Kennedy said that the idea of agreeing on the three declarations before the Security Council is generally not acceptable because they cannot vote for Cuba’s declaration and Cuba was not going to vote for that of the United States. He said it would be better not to arrive at similar declarations and limit the process to U Thant taking note of the declarations from the USSR and USA, without any voting by the Security Council. He also suggested not going to the Council in any form – neither to the session, nor to the proceedings through U Thant – but rather producing the declarations, he in Washington and Khrushchev in Moscow.


Mikoyan rejected the idea and said it would be better to go to the Council and continue negotiations between the Soviets and the Americans, and between the Soviets and us [Cubans] in New York.


Kennedy stated that if they went to the Council they would have to mention the Rio de Janeiro Pact and inter-American obligations because the USA and the other Latin American countries were signatories of that Pact.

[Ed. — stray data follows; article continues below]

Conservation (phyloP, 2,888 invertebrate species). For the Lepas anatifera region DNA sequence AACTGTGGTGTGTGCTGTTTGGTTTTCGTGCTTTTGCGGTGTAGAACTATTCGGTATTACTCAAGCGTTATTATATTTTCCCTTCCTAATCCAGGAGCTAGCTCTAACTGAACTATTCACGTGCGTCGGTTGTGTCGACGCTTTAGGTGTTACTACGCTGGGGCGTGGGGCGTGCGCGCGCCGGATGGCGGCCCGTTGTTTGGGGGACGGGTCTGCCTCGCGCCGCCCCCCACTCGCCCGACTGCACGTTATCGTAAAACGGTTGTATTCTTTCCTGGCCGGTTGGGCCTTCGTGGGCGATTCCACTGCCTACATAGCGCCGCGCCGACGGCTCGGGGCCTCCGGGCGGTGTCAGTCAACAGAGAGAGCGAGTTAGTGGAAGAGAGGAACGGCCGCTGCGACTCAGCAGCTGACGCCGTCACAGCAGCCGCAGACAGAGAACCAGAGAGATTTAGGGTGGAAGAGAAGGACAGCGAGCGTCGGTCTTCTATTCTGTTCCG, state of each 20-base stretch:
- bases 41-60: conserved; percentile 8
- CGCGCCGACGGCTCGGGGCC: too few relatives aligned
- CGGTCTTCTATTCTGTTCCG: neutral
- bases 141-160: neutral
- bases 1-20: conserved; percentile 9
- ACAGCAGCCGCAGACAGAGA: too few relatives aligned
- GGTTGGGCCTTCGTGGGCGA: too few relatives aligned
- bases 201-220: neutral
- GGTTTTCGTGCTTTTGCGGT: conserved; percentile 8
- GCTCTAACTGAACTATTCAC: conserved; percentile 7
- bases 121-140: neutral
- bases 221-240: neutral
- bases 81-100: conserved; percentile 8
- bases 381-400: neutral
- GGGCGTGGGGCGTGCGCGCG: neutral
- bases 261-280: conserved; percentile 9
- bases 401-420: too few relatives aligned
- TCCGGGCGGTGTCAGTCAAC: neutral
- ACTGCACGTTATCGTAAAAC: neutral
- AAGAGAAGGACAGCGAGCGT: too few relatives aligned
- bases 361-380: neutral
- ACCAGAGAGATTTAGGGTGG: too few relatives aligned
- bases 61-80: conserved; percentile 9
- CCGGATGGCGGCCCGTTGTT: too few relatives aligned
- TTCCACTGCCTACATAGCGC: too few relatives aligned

Mikoyan (said) that the Rio Pact could not be mentioned because it is not the object of the negotiations, and besides, the USA might facilitate separation of Cuba from the OAS. “Therefore, the USA does not have the right to mention the Pact in this situation.”


Kennedy stated that the Soviets wanted to receive an official document from the USA that promised not for two months, but for two years, which is what remains of his presidency, or for six years if he is reelected. The USA had to guarantee to the Western Hemisphere (countries) that the USSR would not send missiles to Cuba again and that Cuba would not carry out acts of subversion in Latin America. He added that in this situation (the USA) feels obligated to fly over Cuban territory, even though the USSR criticizes them for doing so. He then showed a newspaper clipping in which it was said that Cuba was still hiding some Soviet missiles, and asked Mikoyan, “What would you do in my position after reading this allegation?”